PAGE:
VIP child abuse ‘victim’ charged
Man who claimed he was abused by high-profile figures in the 1980s now accused of fraud and perverting the course of justice
The man who sparked a wide-ranging child-abuse scandal that implicated senior members of the British establishment has been charged with making up the claims then trying to profit from them.
The 50-year old man known only as “Nick”, who cannot be identified for legal reason, has been charged with 12 counts of perverting the course of justice and one count of fraud by the Crown Prosecution Service.
He had claimed to have been the victim of serious sexual abuse as a child in the 1970s and 1980s. His alleged attackers included a host of powerful men, including former prime minister Sir Edward Heath, former head of the Army Lord Bramall, former home secretary Lord Brittan, former Conservative MP Harvey Proctor and former Labour MP Lord Janner.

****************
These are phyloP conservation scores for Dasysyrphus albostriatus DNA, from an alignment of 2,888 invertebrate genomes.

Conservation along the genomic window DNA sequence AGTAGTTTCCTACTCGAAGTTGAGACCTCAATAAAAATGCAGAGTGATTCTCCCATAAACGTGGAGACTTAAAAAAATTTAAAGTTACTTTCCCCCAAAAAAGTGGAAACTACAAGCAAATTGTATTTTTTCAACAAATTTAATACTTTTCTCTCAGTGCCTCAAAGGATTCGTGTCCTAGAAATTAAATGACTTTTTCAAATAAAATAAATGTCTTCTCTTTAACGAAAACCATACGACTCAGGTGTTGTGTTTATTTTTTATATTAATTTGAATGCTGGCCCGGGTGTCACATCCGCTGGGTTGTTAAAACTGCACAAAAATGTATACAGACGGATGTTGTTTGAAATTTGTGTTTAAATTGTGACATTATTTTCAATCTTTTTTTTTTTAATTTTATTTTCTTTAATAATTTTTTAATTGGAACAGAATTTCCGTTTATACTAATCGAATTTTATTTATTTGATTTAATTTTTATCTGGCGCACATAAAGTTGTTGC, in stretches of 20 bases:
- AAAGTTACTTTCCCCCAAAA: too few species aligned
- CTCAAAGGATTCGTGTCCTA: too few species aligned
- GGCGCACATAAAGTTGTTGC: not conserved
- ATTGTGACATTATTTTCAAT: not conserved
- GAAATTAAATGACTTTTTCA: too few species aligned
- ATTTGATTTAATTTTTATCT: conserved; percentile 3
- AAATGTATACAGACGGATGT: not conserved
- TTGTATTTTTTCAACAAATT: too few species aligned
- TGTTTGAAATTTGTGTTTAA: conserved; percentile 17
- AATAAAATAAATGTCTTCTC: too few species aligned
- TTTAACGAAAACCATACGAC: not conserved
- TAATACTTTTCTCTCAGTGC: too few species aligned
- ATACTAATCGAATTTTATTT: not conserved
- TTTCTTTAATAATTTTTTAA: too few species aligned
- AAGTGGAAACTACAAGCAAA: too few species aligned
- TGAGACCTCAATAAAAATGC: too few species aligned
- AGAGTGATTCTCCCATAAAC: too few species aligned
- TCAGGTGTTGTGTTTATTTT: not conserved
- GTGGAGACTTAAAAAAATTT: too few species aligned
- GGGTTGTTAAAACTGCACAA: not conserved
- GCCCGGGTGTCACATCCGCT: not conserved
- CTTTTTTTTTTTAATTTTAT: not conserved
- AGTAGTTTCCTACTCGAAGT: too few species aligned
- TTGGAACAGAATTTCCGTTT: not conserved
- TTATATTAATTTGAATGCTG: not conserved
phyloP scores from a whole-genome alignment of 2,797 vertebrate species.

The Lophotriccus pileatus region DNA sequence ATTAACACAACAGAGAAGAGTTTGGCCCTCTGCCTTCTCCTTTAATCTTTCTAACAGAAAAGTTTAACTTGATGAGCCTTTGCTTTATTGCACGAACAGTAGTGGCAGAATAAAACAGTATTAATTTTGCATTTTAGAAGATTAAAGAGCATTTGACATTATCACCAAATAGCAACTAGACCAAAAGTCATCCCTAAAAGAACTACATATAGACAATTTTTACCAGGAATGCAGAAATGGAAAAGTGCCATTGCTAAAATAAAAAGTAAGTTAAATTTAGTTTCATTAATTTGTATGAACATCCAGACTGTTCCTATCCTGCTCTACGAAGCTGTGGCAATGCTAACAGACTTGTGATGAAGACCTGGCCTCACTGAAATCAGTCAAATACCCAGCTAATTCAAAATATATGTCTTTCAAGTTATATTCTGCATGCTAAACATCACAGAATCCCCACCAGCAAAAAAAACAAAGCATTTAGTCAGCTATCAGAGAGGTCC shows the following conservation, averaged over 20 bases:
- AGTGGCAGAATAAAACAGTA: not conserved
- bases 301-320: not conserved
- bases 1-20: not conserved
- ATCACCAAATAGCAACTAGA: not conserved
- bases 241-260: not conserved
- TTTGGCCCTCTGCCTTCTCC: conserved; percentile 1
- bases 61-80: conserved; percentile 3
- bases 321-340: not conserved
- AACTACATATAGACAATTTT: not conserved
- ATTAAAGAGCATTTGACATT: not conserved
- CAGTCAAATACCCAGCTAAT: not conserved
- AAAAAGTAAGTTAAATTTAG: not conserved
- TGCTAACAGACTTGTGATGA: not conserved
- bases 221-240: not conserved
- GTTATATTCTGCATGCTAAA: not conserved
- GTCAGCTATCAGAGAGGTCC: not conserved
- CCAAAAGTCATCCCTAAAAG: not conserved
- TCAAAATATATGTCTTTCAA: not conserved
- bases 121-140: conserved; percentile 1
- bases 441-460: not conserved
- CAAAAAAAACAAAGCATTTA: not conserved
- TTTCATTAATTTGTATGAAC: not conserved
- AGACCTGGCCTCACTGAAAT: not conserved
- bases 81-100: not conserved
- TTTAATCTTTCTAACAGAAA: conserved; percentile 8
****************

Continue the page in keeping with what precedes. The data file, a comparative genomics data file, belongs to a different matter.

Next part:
He also claimed that some members of the group had murdered three young boys.
The allegations, which were described as “credible and true” at the time, prompted an 18-month £2.5m investigation by Scotland Yard, codenamed Operation Midland, during which the homes of some suspects were raided by police.
However, says The Times, the “disastrous” investigation began to unravel as questions about Nick’s credibility emerged. It was eventually shut down in 2016 without a single arrest having been made.
Following a scathing report into the Met’s handling of the case, which identified 43 “significant failings” by the police, £100,000 was paid to Lord Bramall and to Lady Brittan, the widow of the former home secretary, for distress caused.
Harvey Proctor, who says he lost his home and his job as a result of the investigation, has also launched a civil case for damages against the Met.
Yet questions remain about how the word of one man led to such an extensive and public investigation into some of Britain’s most senior government and military officials, “which traduced the reputations of those who were falsely accused”, says the Daily Telegraph.